Older LGBT people in New South Wales in Australia are being cared for through a new project called Living Older Visibly and Engaged (LOVE) from health advocates ACON. 
The project is starting next month with consultations with to gather opinions, ideas and concerns.  
'Approximately 70,000 people in NSW over the age of 55 identify as GLBT but we know very little about their health needs due to a lack of research,' said ACON CEO Nicolas Parkhill.
'What we do know is that they are at high risk of social isolation and that many have concerns, based on previous experiences of discrimination, about how they will be treated in the aged care system because of their sexuality or gender identity.'
After the initial consultations, ACON will launch a website so that older LGBT people can connect and give more feedback about their health needs. Service providers in New South Wales will learn about how to improve their care of the state's growing older LGBT population.
ACON is also offering an event called Afternoon Delight this month where older LGBT people can watch relevant films and socialize in various locations across the state.
report released last December from the Australian government set six goals for ensuring LGBTI people are well-cared for as they get older.  

Pope Francis greets anti-gay president Robert Mugabe.

Zimbabwe's president Mugabe, who says gays are worse than dogs and pigs, has attended Pope's inauguration despite EU travel ban.
Pope Francis greets anti-gay president Robert Mugabe
Zimbabwe’s outspokenly anti-gay president Robert Mugabe has slipped into Italy  for the inauguration of Pope Francis despite a European Union (EU) travel ban due to his abuse of human rights.
Mugabe, banned since 2002 due to allegations of vote rigging and human rights abuses, was whisked today (19 March) directly from his plane at Rome international airport to the Vatican.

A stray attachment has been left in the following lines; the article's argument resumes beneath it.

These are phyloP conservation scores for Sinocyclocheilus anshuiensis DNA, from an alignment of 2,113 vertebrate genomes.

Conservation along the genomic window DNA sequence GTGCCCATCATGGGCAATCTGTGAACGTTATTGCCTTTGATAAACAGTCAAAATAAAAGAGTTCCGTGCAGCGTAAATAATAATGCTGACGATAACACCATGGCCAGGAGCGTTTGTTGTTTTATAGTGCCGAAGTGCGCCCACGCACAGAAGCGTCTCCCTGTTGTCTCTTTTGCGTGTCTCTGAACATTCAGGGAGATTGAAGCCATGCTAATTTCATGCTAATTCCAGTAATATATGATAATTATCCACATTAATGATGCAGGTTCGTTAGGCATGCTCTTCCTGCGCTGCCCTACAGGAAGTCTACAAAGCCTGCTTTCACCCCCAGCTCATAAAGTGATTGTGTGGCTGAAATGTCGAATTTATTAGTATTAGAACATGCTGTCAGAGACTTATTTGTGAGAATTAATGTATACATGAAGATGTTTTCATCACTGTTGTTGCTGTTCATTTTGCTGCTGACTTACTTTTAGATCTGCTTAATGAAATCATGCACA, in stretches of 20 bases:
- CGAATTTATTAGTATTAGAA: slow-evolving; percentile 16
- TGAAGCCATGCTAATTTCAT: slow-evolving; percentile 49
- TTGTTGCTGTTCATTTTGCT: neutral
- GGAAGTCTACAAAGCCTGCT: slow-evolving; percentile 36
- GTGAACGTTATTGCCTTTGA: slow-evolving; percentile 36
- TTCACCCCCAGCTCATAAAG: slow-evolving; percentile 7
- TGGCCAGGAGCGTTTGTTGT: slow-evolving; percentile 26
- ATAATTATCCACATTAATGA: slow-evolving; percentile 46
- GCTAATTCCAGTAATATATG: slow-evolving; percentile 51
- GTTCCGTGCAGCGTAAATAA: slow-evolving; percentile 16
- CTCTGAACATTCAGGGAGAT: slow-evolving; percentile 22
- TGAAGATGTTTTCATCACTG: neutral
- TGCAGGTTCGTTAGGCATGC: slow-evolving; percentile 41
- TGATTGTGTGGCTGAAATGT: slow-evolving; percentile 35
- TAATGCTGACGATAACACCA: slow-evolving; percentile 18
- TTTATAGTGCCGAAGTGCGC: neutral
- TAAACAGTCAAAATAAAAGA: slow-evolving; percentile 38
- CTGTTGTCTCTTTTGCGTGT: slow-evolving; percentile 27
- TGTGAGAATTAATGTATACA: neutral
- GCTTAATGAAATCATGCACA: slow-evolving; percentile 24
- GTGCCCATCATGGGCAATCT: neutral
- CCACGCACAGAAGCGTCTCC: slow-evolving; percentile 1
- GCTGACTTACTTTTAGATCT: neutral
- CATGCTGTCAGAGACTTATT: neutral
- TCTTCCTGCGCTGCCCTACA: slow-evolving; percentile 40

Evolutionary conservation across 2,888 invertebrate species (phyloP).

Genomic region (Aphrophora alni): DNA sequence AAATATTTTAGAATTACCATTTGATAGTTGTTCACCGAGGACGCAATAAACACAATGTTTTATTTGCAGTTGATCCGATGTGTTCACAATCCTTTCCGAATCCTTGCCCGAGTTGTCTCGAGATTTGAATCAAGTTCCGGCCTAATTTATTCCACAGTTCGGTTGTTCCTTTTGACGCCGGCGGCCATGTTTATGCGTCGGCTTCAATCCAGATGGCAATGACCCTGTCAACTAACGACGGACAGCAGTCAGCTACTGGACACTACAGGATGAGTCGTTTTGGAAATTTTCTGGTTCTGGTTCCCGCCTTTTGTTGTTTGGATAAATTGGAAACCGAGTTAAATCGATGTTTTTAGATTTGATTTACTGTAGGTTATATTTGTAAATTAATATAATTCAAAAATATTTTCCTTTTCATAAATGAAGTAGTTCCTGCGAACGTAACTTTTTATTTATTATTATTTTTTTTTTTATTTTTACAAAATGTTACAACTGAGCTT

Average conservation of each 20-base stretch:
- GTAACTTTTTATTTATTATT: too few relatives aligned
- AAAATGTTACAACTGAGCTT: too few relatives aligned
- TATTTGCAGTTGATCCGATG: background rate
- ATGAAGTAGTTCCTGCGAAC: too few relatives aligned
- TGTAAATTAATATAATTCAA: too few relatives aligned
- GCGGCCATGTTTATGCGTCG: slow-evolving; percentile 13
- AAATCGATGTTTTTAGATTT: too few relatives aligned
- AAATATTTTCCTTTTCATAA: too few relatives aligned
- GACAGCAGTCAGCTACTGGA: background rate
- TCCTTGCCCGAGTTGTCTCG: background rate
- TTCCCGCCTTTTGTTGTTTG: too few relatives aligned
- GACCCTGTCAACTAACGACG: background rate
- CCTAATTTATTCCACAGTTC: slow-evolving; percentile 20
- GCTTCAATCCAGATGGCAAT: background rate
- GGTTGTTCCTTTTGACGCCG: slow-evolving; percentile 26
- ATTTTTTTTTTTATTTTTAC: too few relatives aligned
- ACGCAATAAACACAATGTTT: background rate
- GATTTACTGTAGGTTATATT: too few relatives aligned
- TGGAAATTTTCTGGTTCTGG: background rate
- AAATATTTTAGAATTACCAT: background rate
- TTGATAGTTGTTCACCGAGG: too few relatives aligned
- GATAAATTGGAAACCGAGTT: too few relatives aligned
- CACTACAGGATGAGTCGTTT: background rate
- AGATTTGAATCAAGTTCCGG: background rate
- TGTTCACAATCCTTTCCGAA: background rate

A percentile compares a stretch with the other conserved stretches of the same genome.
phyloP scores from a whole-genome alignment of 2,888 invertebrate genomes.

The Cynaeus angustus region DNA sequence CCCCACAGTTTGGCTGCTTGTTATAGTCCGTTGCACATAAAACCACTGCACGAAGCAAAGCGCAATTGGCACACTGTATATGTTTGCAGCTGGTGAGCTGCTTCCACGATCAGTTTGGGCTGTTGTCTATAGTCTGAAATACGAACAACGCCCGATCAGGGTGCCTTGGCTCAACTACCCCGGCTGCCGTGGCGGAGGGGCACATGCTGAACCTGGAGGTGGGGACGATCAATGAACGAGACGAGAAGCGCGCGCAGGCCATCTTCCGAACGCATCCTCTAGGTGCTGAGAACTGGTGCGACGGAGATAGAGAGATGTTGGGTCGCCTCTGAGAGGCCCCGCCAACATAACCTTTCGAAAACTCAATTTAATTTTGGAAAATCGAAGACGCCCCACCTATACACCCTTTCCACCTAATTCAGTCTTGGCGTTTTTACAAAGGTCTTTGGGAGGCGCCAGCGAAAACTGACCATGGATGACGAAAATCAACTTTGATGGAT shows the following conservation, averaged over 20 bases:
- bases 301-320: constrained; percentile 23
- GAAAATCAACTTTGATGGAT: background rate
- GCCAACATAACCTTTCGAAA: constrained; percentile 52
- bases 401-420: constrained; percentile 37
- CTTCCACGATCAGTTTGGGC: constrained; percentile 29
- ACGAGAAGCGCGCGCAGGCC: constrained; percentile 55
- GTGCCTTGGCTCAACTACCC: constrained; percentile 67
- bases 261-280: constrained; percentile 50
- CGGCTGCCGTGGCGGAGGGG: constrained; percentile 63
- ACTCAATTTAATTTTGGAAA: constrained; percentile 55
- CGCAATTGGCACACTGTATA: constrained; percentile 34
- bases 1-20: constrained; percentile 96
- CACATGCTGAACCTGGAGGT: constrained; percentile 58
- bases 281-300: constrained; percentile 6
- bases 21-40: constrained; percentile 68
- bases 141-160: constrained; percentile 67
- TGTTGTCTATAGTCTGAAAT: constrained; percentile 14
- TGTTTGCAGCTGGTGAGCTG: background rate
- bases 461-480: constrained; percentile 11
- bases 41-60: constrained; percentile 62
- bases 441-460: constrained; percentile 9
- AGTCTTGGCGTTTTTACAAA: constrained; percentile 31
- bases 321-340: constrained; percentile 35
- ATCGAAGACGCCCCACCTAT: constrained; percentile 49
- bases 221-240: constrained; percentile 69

A priest greeted the 89-year-old president, his wife and son at the airport saying: ‘On behalf of Pope Francis, welcome to the Vatican, welcome to the Holy See’.
President Mugabe along with his wife Grace were seated as guests of honor at the VIP front row during the Pope’s inauguration ceremony and mass, reported the portal New Zimbabwe.
After the mass, Mugabe and his wife were seen shaking hands and exchanging pleasantries with Pope Francis, who is on record saying gay adoption constitutes child abuse.
Vatican officials tried to down play the EU travel ban breach.
‘The Holy See informs everyone that this event is taking place. There are no invitations. There are no privileges and no one is refused. While one country may have problems with someone else, we invite no one. This must be made clear’, a Vatican spokesman said.
During Zimbabwe's annual independence celebrations in 1995 Mugabe proclaimed that homosexuality ‘degrades human dignity’, ‘unnatural’ and ‘worse than dogs and pigs.
‘What we are being persuaded to accept is sub-animal behavior and we will never allow it here. If you see people parading themselves as lesbians and gays, arrest them and hand them over to the police!’
Since then, President Mugabe has increased the political repression of Zimbabwe’s LGBT community.
The country’s LGBT rights organization Gays and Lesbians of Zimbabwe (GALZ) has beenrepeatedly subjected to harassment, beatings and arrests.